I strongly recommend the movie just for the earnest treatment of the subject matter. There is much of Luther's life this movie doesn't cover, but it does a good job of showing what sparked the Reformation.

The special features contains interviews with the cast. It also has subtitles available in Spanish.
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45 of 49 people found the following review helpful
on October 11, 2004
My wife and I traveled out of town to a theatre that was showing this feature mid week. We fully expected to be in a half empty theatre and arrived 20 minutes early since we had to locate the theatre. The movie had been showing for a couple of weeks when we decided to go. Were we surprised when the 5 or 6 other patrons expanded to a completely sold out performance. Afterwards when the feature was finished over half the audience stood for a standing ovation... odd because there were no live performers. I can only remember maybe one other movie I have attended in my 52 years where this happened.
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29 of 31 people found the following review helpful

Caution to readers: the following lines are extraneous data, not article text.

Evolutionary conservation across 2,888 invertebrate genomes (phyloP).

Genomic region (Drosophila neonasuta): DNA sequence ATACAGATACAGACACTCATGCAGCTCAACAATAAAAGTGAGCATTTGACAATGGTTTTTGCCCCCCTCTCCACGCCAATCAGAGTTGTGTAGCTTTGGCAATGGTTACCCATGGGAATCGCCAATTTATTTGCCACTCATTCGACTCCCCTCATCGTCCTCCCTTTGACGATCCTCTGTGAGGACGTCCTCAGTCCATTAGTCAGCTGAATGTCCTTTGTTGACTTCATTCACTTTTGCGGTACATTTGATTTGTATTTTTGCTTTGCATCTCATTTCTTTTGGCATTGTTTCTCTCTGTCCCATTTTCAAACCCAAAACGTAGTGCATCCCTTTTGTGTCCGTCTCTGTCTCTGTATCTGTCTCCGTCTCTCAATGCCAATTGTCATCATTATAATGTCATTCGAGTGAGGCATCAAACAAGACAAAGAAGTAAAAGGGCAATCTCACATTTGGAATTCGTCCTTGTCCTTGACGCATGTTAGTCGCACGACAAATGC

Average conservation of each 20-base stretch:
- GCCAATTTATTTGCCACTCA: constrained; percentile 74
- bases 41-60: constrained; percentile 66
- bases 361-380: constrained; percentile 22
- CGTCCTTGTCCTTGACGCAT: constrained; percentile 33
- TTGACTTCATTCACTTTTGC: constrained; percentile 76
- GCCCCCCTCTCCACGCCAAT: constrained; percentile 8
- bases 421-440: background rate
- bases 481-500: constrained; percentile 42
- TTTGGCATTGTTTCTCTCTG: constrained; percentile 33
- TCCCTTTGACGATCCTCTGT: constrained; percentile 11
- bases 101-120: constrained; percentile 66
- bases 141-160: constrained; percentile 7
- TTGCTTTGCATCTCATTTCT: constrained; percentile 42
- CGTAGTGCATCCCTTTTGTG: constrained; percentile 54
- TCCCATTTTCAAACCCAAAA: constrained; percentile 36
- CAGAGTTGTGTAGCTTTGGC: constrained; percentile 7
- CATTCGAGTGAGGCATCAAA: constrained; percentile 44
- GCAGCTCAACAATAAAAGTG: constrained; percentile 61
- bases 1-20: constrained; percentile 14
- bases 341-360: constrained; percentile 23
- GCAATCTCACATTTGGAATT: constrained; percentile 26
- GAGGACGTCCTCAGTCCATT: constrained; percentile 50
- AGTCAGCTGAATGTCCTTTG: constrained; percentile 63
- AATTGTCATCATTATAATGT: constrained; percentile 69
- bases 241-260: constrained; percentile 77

on January 18, 2004
I'm an American living in Germany and I had such a great experience seeing this movie! Just two days prior I visited Wittenberg, the former East Germany, where Martin Luther lived and where this movie is set. The old Castle Church where Luther nailed the 95 Theses has a large enscription around the tower toward the top that says: Ein Feste Burg ist unsere Gott... A Mighty Fortress is our God!
Well the movie was a huge success here in Germany, making it to most Top 5 lists for 2003! It's a pity that it wasn't so widely distributed in the US.
The film moved me to tears at least 7 times. Luther is portrayed as very human and very compassionate. You see the depth of his friendships as his friends so willingly support him and ever come to his aid. The gospel of grace is clearly portrayed and seen in the lives of the people. The scenery is beautifully crafted and filmed and is very believable. It's beauty is an attraction of the film on its own. Joseph Fiennes plays a younger looking Luther than most statues portray him, but he engages your emotions with Luther. You totally understand how his journey to find peace in his soul led him not only to exposing the failings of the Catholic Church (I was once Catholic too) but a passion to free people's consciences with the truth of Christ's complete forgiveness for sins. It is finished! You see this combination of passion and gentleness in him that can only come from his Lord. I hope you get to see the Film. I understand it'll be re-released in US theatres in the Spring 2004 then on DVD in early summer. See It!!!